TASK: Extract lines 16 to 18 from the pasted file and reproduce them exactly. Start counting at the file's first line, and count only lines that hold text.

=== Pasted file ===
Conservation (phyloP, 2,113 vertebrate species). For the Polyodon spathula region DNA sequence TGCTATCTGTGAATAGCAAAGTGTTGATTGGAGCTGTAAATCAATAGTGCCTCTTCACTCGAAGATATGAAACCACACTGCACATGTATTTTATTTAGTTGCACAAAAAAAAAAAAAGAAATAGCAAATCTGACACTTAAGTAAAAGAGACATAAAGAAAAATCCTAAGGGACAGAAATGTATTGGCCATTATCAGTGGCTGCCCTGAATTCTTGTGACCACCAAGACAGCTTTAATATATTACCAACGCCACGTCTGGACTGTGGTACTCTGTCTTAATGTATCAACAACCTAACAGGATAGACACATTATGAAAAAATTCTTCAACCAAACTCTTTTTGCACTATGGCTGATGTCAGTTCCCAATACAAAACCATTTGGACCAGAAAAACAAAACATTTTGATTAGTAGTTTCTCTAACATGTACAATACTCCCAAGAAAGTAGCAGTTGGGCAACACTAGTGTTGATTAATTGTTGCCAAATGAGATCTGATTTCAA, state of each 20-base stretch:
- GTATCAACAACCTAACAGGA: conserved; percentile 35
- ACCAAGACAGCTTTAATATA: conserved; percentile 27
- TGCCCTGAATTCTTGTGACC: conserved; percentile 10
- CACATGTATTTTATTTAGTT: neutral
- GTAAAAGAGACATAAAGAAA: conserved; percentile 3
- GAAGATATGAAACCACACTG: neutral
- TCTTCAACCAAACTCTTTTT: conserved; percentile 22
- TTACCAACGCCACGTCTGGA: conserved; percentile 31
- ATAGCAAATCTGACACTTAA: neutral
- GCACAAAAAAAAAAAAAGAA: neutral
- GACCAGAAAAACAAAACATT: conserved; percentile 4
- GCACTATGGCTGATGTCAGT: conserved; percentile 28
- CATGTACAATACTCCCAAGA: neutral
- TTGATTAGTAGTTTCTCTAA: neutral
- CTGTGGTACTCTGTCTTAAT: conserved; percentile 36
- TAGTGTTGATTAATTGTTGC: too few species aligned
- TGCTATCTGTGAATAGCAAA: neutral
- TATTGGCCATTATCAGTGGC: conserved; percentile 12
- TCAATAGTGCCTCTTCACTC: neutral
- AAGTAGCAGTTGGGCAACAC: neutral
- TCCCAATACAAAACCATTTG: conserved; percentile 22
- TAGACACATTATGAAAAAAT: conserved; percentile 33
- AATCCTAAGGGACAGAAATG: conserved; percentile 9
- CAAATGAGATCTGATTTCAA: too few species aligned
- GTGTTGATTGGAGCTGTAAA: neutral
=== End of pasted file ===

- CTGTGGTACTCTGTCTTAAT: conserved; percentile 36
- TAGTGTTGATTAATTGTTGC: too few species aligned
- TGCTATCTGTGAATAGCAAA: neutral